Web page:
Green’s Dictionary of Slang

moonlight v.

[to operate by SE moonlight]

1. (Aus./Irish) to steal cattle; thus moonlighting n.

[Aus]Sport (Adelaide) 3 July 4/7: Kadina chaps come to Wallaroo fishing — not to see if they can do moonlighting .
[Aus]N. Pulliam I Travelled a Lonely Land (1957) 236/1: moonlighting – riding out to hunt sheep or cattle at night.
[Ire]P.J. Flanagan Cavan and Leitrim Railway 12: Despite the forthright condemnation of the priests a ‘Captain Moonlight’ roamed the Leitrim hills and ‘moonlighting’ became a common pastime .

2. (UK Und.) to engage in criminal activity at night.

[US]Berrey & Van den Bark Amer. Thes. Sl.
[US]Monteleone Criminal Sl. (rev. edn).

3. (orig. US) to work at two jobs in order to boost one’s income. The second job is usu. night work, and the other employer may not know about it; thus more usu. as the n. moonlighting

[US]E. Tidyman Shaft 35: Cops were moonlighting as armed cab drivers.
[US]L. Kramer Faggots 116: He moonlighted, writing twice-monthly features.
[US]D. Woodrell Muscle for the Wing 73: I hear he moonlighted as a collector for a loan shark.
[US]C. Fletcher Pure Cop 109: We get a lot of medical students. They moonlight as pimps and male prostitutes.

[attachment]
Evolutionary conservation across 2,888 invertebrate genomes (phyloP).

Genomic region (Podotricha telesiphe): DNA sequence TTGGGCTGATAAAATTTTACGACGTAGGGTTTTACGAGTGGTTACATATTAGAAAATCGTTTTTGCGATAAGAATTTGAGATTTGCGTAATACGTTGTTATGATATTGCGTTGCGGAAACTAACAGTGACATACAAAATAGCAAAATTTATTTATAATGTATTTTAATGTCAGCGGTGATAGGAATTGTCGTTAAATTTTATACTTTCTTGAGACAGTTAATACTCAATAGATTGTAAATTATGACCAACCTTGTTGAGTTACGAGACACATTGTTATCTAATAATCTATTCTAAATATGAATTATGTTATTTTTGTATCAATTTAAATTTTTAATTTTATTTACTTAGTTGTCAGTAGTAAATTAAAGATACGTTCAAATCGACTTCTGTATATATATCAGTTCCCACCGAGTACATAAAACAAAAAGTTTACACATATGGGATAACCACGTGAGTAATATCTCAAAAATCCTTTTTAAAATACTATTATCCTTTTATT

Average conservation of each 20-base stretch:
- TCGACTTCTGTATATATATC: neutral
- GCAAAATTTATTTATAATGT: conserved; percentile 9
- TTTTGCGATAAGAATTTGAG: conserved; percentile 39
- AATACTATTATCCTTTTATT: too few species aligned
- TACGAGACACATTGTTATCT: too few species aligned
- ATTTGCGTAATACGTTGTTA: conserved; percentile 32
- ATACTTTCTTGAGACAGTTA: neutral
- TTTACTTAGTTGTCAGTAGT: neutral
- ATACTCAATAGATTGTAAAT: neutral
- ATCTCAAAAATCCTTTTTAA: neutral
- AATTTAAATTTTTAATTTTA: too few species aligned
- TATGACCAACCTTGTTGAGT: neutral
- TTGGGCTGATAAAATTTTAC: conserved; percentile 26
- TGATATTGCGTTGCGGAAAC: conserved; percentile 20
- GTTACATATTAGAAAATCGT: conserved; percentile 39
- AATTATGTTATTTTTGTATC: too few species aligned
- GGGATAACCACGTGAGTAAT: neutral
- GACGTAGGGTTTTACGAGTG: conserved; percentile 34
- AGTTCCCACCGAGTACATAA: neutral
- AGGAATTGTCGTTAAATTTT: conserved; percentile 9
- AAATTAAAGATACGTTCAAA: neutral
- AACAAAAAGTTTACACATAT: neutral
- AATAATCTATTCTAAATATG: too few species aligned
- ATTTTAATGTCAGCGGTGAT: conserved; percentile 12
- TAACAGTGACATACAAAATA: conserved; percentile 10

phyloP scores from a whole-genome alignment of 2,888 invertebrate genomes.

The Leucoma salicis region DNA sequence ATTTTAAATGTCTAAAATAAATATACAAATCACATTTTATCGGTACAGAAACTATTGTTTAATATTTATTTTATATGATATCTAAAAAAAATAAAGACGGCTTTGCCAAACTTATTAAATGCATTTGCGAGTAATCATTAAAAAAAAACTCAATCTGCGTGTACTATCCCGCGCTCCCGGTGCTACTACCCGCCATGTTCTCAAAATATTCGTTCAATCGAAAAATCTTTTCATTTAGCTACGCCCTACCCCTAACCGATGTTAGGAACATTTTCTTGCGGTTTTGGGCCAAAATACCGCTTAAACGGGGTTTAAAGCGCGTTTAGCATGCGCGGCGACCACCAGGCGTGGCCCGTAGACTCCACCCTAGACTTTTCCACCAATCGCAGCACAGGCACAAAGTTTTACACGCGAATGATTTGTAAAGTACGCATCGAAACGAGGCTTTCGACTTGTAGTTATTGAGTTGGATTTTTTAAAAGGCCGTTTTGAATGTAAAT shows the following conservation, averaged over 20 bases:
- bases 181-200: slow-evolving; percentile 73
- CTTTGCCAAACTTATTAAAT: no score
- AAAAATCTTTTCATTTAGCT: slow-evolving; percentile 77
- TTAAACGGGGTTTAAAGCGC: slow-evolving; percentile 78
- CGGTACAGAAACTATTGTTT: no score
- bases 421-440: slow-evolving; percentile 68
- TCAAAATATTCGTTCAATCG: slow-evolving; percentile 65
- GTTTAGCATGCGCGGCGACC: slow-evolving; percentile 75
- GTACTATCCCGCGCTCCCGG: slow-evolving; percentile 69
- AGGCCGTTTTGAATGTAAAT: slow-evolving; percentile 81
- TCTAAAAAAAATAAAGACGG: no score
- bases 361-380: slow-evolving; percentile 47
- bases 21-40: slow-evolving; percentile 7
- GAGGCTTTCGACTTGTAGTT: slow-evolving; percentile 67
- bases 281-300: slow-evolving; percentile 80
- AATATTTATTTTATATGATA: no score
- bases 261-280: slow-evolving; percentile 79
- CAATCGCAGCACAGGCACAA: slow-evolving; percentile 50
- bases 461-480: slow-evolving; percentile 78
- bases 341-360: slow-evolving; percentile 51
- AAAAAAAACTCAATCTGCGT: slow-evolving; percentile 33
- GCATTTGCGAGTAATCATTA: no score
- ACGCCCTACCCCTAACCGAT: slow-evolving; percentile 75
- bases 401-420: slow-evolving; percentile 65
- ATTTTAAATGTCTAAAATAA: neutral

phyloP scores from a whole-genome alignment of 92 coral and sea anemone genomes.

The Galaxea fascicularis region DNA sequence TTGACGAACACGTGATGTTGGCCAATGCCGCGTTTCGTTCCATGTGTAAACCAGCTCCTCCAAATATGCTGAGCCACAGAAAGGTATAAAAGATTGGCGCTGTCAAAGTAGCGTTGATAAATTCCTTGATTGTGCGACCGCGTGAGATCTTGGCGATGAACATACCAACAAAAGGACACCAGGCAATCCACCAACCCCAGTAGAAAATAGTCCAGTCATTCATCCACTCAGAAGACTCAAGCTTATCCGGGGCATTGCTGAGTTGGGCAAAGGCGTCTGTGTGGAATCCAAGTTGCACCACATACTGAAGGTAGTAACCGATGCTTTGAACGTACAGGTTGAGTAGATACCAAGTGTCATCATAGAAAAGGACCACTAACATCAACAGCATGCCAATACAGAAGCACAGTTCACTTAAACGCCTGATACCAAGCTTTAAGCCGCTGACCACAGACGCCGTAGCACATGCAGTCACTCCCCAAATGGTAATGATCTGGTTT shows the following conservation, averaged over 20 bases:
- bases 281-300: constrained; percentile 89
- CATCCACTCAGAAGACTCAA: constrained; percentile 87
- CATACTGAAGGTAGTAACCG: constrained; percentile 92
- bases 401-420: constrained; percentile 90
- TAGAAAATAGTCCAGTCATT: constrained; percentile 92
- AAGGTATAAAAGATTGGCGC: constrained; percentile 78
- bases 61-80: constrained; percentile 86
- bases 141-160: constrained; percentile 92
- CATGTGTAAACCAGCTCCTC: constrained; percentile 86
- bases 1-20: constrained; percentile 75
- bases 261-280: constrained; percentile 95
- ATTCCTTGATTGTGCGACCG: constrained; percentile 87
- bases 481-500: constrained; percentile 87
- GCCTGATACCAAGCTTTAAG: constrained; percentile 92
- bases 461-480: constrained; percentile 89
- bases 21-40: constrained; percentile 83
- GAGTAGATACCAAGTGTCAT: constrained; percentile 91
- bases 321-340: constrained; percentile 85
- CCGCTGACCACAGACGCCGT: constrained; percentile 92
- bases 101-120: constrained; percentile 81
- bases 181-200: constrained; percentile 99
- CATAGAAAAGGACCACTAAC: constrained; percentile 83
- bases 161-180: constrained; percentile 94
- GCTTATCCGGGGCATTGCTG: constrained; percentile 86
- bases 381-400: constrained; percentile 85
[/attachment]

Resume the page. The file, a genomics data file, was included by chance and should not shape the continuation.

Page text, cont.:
[UK]Guardian G2 22 July 7: Must he moonlight as a columnist?
[US]K. Huff A Steady Rain I iii: He’d stay out late and tell Connie he was moonlighting.
[Scot]L. McIlvanney All the Colours 117: ‘They were over here building chapels and they did this place on the side. Moonlighting’.
[US]G. Hayward Corruption Officer [ebk] cap. 22: I moonlight on my days off doing unauthorized security at the local clothing stores.
[UK]K. Sampson Killing Pool 216: He’s moonlighting [...] for a few dollars more.

In derivatives

moonlighting (n.)

taking a second, usu. late-night, job in addition to one’s daily employment; also in fig. use, i.e. doing something other than what one should be or claims to be.

[US]Reporter 8 Aug. 11/3: He takes two or three hours off and then, refreshed by a nap and an early dinner, departs for a second job. . . . The practice is known as ‘moonlighting’.
[US]P. Rabe Murder Me for Nickels (2004) 55: Benotti’s got all non-labour [...] six men and they all do moonlighting on the side.
[US]H.S. Thompson letter 7 June in Proud Highway (1997) 383: Yours of May 18 reached me [...] forwarded via the Observer with a menacing comment about ‘moonlighting’.
[US]B. Hamper Rivethead (1992) 60: Dale was going to have to pull sixty years of moonlighting [...] to pay off his fleet of farmyard bloodsuckers.
[UK]N. Cohn Yes We have No 279: There are so many other ways to get ahead. Moonlighting; resales; the black market.
[UK]J.J. Connolly Viva La Madness 223: It was his moonlighting that brought this mess down on everybodys heads.